A bucolic day at the creek. Interrupted by the man with the gun.

A few weeks ago, our family was picnicking at the creek with some friends when I noticed a man with a gun.

It was holstered to one side of his shorts and on the other side hung his bullet clips.

I’d heard about open-carry advocates showing up at Starbucks and Playgrounds around the country and hoped I wouldn’t have to witness such a thing.

But there he was.

My heart began to pound and I had the impulse to run away or scream at him…but then I walked up to the man (his name was Justin) and started asking questions.*

Why do you carry a gun? What do you need it for? Do people ever ask you about it?

Justin was appreciative of my curiosity and during our conversation I learned some things about my NRA card-carrying neighbor.

The most intriguing was that no one had ever approached him to discuss his gun before.  In fact, the only public reaction he’d ever had was from a woman at Safeway who screamed in terror that there was a gunman in the store planning to shoot children. Which, of course, Justin would never do.

He was just trying to protect himself “in case something happens”.

He was a decent enough seeming guy who walked around with a German Shepherd, a sheriff-like swagger and detailed knowledge of the 2nd amendment.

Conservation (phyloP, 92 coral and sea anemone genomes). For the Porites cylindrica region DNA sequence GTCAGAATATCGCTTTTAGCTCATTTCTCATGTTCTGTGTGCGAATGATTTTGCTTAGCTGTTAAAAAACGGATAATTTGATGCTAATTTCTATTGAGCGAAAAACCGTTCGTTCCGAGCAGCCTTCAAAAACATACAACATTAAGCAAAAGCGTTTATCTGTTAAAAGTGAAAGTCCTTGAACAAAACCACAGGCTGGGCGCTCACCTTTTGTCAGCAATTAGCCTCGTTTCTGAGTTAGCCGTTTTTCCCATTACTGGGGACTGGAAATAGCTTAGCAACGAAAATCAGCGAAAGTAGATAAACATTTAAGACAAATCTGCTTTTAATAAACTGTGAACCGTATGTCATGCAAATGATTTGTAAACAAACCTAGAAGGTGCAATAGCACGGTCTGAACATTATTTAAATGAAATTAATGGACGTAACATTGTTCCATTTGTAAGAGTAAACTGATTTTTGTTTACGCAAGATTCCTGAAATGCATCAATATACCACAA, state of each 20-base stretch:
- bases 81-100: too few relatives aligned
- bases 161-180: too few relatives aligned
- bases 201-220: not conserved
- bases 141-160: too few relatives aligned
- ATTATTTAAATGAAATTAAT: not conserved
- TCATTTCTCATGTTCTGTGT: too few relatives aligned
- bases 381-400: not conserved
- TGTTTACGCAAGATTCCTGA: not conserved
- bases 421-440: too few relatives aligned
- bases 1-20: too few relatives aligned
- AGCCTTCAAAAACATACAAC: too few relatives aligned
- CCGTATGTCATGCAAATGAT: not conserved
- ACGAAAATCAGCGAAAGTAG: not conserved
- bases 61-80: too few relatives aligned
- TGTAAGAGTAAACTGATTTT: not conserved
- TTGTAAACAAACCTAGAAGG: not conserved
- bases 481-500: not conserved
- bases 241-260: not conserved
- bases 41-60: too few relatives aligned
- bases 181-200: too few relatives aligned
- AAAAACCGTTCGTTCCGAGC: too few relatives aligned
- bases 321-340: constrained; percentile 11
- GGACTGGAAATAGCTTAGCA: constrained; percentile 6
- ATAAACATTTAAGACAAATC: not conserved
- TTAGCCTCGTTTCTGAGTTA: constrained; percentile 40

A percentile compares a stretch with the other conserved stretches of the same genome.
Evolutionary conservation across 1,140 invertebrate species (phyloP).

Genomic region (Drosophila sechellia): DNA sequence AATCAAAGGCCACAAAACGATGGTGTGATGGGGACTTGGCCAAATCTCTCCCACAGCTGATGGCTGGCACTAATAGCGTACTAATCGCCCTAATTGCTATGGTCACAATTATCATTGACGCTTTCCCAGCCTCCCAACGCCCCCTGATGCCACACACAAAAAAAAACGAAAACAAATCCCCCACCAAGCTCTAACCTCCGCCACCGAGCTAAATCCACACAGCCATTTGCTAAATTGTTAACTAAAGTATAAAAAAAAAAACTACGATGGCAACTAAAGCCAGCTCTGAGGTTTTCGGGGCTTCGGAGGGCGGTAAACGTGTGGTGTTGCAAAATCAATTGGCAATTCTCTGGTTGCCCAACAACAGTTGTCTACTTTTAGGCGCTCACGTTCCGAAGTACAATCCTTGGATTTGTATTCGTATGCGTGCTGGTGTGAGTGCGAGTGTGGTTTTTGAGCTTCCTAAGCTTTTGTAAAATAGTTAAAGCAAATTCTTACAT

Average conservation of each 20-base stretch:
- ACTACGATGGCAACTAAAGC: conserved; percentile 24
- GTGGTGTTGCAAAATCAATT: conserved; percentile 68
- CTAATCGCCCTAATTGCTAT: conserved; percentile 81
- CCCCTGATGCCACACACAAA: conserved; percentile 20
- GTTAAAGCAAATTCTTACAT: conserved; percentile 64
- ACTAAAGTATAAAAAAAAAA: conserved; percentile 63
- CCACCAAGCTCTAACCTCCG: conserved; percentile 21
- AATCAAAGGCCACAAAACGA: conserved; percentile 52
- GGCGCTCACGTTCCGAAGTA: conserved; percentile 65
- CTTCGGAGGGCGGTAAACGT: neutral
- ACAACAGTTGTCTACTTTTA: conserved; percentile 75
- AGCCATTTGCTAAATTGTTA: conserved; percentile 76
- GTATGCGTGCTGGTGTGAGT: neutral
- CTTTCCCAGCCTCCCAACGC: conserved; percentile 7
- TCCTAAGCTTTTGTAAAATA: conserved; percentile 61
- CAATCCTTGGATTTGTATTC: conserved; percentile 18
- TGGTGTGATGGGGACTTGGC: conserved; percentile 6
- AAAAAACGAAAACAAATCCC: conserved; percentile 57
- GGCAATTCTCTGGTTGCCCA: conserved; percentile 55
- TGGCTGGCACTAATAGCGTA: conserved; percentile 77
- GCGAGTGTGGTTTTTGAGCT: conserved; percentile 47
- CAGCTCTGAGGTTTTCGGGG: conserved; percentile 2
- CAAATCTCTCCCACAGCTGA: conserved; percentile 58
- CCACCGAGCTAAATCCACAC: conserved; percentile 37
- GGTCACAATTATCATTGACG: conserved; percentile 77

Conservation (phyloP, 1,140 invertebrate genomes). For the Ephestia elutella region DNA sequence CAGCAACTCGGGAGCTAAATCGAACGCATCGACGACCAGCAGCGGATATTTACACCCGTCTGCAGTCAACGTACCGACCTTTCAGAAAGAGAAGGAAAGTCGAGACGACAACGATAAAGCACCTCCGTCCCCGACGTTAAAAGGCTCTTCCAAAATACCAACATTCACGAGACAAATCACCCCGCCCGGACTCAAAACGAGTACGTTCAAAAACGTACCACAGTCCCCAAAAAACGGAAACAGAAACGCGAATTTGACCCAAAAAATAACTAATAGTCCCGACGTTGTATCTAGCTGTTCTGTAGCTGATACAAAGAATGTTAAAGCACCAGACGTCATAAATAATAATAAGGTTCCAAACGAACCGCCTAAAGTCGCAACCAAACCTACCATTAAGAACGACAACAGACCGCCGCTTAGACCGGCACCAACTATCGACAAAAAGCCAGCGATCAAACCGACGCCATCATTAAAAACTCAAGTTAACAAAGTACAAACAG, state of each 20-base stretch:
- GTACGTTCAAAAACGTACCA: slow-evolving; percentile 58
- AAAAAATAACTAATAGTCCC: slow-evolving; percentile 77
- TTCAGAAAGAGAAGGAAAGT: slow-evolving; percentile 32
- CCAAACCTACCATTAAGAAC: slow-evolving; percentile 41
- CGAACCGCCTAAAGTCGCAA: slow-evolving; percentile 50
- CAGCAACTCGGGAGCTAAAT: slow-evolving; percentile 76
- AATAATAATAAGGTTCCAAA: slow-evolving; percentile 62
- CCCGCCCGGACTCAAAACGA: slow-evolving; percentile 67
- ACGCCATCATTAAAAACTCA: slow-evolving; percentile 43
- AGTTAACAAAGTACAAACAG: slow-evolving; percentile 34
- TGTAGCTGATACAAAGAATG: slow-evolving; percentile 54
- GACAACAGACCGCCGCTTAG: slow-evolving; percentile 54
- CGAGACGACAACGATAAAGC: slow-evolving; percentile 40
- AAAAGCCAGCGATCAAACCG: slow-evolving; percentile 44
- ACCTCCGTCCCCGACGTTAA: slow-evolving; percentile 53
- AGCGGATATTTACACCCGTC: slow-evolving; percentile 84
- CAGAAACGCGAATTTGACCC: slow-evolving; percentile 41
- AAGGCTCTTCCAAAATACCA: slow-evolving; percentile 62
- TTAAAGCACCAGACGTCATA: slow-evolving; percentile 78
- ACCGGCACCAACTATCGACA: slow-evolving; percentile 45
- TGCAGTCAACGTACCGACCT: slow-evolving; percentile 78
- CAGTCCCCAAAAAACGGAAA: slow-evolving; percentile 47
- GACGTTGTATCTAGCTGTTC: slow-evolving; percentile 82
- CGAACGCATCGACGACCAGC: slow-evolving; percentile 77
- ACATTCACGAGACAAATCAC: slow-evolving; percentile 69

And yet he had never considered how frightening it was for two mothers to be picnicking with their children and see a man with a gun. Nor had he considered that people might be too scared to talk to him because they’d witnessed gun violence (like my friend), been threatened with it (like me) or even suffered directly at the hands of a man with a gun.

So immersed was he in his perceived threat of constant danger that he didn’t get that – for most women – a man with a gun means being overpowered, disadvantaged and possibly raped regardless of how good your self-defense skills are.

As an anti-gun advocate, I am afraid of people with guns. But I am increasingly aware of how much more afraid they are…of assault…of home-invaders…of a government that uses force against its own people.

They are afraid – ALL THE TIME – and they want, they NEED, to be prepared “in case something happens.”

People who are gripped by fear do not respond to reason or logic. No heated “debate” would have convinced Justin that his gun was creating more – not less – danger in the park on a beautiful day.

And shouting at him may have convinced him more deeply that anti-gun advocates are hostile to his beliefs. And then he may have become even more entrenched in his 2nd Amendment inspired determination to carry arms. In public. All the time.

After all, who doesn’t tend to “dig in” when attacked?

But maybe our conversation made him less afraid of me as an anti-gun advocate and more open to our side of things. It certainly felt that way at the time.

There is no one solution to gun violence and the divisiveness between pro and anti-gun advocates – just as no mass shooting has only one cause. Blaming only the NRA, or psychoactive prescription drugs or mental illness or politicians oversimplifies the complexities of the situation.

But that day I realized my own solution is to be a stand for peace on all sides: by releasing the violence in my heart, by understanding my enemies and by showing courage in the face of fear.

*Veteran Civil Rights Activist and Congressman John Lewis was an inspiration in my moment of choice. From this interview, I learned how much courage Non-Violence requires and how much power lies in the mastery of one’s own fear. Please take the time to listen.